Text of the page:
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1- use a sorting algotithm like mergesort (or quicksort has better performance with small inputs)
2- then control repetetive characters

  • non repetetive characters will be single
  • repetetvives will fallow each other

Performance : sort + compare
Performance : O(n log n) + O(n) = O(n log n)
For example

    $string = "abbcabz"

    $string = mergesort ($string)
    // $string = "aabbbcz" 

Then take first char form string then compare with next one if match repetetive
move to the next different character and compare
first non-matching character is non-repetetive

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1  
First non-matching character in the sorted string ("aabbbcz") won't necessary will be the same as the first non-matching character in the original string ("abbzabc" for example). –  Alexander Konstantinov Jun 2 '10 at 7:34
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This can be done in much more readable code using some standard PHP functions:

// Count number of occurrences for every character
$counts = count_chars($string);

// Keep only unique ones (yes, we use this ugly pre-PHP-5.3 syntax here, but I can live with that)
$counts = array_filter($counts, create_function('$n', 'return $n == 1;'));

// Convert to a list, then to a string containing every unique character
$chars = array_map('chr', array_keys($counts));
$chars = implode($chars);

// Get a string starting from the any of the characters found
// This "strpbrk" is probably the most cryptic part of this code
$substring = strlen($chars) ? strpbrk($string, $chars) : '';

// Get the first character from the new string
$char = strlen($substring) ? $substring[0] : '';

// PROFIT!
echo $char;
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$str="abbcade";
$checked= array(); // we will store all checked characters in this array, so we do not have to check them again

for($i=0; $i<strlen($str); $i++)
{
    $c=0;
    if(in_array($str[$i],$checked)) continue;

    $checked[]=$str[$i];

    for($j=$i+1;$j<=strlen($str);$j++)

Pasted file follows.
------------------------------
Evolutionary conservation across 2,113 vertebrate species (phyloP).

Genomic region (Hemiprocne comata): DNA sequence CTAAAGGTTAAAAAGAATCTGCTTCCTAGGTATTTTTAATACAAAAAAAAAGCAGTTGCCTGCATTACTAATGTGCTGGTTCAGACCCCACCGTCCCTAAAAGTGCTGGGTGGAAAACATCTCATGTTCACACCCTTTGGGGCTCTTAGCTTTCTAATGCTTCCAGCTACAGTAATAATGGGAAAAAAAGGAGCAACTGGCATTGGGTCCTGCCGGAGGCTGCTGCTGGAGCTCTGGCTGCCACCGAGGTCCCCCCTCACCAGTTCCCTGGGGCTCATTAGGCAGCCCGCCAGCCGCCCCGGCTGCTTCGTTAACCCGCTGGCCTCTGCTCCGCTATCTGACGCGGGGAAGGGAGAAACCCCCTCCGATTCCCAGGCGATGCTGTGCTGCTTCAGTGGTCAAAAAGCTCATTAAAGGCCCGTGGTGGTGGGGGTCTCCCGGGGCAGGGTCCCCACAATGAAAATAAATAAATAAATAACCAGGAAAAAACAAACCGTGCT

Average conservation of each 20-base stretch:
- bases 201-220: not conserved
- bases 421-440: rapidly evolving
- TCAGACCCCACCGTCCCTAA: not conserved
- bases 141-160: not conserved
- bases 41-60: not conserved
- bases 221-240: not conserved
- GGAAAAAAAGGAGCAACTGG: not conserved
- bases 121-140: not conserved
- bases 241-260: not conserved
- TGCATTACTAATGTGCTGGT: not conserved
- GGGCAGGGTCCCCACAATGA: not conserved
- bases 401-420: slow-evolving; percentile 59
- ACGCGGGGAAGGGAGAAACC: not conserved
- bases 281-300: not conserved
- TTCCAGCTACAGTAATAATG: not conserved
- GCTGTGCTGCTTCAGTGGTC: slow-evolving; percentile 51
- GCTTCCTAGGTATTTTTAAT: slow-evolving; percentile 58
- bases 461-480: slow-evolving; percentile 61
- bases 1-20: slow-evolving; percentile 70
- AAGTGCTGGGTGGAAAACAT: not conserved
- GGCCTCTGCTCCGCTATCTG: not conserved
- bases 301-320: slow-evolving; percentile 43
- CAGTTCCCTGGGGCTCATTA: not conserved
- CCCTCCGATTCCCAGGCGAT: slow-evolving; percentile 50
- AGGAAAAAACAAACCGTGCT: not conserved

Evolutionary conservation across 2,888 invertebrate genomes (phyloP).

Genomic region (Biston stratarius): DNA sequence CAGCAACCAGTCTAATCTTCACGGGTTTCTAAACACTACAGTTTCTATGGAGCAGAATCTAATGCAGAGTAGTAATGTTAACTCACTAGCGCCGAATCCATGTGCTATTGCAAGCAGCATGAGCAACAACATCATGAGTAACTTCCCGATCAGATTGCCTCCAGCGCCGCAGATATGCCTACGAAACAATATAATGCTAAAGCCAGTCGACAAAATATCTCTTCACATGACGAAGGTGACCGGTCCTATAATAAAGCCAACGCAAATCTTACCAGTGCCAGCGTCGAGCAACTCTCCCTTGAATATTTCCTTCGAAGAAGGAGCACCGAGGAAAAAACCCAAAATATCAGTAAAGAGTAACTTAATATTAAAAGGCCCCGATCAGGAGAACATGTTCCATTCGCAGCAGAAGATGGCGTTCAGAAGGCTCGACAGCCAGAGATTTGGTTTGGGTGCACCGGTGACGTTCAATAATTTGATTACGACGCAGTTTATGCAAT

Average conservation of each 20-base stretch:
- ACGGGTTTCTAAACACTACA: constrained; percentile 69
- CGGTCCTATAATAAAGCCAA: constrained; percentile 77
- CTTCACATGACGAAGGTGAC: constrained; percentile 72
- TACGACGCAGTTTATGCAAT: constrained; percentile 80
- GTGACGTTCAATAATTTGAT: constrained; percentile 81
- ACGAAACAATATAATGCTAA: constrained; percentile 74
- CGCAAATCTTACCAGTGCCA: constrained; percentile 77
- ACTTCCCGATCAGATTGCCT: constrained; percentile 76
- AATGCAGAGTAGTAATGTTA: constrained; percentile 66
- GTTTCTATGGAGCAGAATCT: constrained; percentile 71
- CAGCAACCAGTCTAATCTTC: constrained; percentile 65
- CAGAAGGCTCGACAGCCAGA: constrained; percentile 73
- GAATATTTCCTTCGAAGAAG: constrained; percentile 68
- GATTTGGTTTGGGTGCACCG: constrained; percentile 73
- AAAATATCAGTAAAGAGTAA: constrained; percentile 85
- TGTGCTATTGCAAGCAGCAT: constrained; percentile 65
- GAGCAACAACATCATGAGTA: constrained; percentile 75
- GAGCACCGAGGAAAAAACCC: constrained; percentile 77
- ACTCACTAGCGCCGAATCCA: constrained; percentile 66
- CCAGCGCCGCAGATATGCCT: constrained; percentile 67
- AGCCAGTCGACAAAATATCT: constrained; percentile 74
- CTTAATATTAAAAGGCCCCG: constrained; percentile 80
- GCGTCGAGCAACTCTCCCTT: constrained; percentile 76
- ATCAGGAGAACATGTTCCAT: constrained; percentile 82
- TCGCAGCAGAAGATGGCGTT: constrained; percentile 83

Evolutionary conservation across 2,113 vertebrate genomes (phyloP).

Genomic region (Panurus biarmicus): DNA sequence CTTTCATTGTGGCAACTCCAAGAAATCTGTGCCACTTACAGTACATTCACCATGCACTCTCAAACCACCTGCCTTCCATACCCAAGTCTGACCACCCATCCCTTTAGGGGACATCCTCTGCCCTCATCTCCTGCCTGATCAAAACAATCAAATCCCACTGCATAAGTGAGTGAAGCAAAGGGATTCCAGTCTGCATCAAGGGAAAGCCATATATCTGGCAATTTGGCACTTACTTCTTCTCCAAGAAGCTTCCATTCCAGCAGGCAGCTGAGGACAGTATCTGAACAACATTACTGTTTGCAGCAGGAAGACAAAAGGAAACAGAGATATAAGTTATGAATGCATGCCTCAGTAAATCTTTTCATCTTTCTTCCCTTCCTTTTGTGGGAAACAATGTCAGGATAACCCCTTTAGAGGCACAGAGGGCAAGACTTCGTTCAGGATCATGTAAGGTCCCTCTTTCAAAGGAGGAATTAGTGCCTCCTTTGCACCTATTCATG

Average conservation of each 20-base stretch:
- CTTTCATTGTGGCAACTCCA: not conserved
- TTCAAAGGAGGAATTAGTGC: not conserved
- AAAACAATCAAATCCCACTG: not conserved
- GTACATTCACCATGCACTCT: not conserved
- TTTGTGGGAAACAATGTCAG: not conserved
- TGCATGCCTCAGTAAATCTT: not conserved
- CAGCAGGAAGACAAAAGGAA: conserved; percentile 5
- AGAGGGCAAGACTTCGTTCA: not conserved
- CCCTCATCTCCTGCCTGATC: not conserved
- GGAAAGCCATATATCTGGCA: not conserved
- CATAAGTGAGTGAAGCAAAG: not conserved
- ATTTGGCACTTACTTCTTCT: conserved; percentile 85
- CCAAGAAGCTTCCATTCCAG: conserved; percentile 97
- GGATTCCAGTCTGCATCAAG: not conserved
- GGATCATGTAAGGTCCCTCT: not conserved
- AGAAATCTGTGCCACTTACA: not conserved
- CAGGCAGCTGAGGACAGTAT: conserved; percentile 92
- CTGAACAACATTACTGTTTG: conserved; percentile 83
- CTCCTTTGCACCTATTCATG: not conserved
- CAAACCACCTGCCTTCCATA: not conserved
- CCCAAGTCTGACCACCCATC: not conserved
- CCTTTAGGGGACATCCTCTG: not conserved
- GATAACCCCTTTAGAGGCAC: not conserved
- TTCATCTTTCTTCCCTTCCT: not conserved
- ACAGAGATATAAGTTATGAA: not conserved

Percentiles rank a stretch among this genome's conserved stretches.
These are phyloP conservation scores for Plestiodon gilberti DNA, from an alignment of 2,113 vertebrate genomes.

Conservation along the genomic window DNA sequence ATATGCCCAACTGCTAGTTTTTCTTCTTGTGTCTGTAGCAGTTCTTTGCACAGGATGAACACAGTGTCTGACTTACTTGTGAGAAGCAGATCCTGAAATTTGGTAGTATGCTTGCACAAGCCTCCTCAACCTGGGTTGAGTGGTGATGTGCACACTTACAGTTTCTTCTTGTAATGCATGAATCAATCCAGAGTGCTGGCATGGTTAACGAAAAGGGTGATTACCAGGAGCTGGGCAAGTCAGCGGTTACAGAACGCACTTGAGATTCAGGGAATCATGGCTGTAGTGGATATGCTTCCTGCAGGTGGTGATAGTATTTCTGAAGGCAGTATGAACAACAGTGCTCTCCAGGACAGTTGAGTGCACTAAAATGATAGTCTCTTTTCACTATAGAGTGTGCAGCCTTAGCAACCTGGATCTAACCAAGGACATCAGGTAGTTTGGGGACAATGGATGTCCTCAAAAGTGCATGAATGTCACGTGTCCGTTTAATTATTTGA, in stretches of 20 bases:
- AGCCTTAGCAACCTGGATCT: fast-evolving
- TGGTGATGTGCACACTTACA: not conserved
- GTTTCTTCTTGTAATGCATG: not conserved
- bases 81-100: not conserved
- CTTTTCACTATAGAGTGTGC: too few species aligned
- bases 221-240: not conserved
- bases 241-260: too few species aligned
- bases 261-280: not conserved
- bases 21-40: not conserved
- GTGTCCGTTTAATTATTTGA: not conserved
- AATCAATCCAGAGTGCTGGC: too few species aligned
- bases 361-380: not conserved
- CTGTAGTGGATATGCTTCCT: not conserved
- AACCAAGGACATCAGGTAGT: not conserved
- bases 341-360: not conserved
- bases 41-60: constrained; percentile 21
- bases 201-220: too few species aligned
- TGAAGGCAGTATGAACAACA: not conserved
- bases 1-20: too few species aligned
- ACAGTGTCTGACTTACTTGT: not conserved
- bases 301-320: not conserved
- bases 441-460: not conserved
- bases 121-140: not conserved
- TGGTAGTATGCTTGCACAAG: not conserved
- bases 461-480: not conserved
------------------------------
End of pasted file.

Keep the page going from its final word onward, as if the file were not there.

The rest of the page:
{
        if($str[$i]==$str[$j]) 
        {
            $c=1;
            break;  
        }
    }
    if($c!=1) 
    {
        echo "First non repetive char is:".$str[$i]; 
        break;
    }
}
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This should replace your code...


$array = str_split($string);
$array = array_count_values($array);
$array = array_filter($array, create_function('$key,$val', 'return($val == 1);'));
$first_non_repeated_letter = key(array_shift($array));

Edit: spoke too soon. Took out 'array_unique', thought it actually dropped duplicate values. But character order should be preserved to be able to find the first character.

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Here's a function in Scala that would do it:

def firstUnique(chars:List[Char]):Option[Char] = chars match { 
  case Nil => None
  case head::tail => {
    val filtered = tail filter (_!=head)
    if (tail.length == filtered.length) Some(head) else firstUnique(filtered)
  }
}

scala> firstUnique("abbcabz".toList)
res5: Option[Char] = Some(c)

And here's the equivalent in Haskell:

firstUnique :: [Char] -> Maybe Char
firstUnique [] = Nothing
firstUnique (head:tail) = let filtered = (filter (/= head) tail) in
            if (tail == filtered) then (Just head) else (firstUnique filtered)

*Main> firstUnique "abbcabz"

Just 'c'

You can solve this more generally by abstracting over lists of things that can be compared for equality:

firstUnique :: Eq a => [a] -> Maybe a

Strings are just one such list.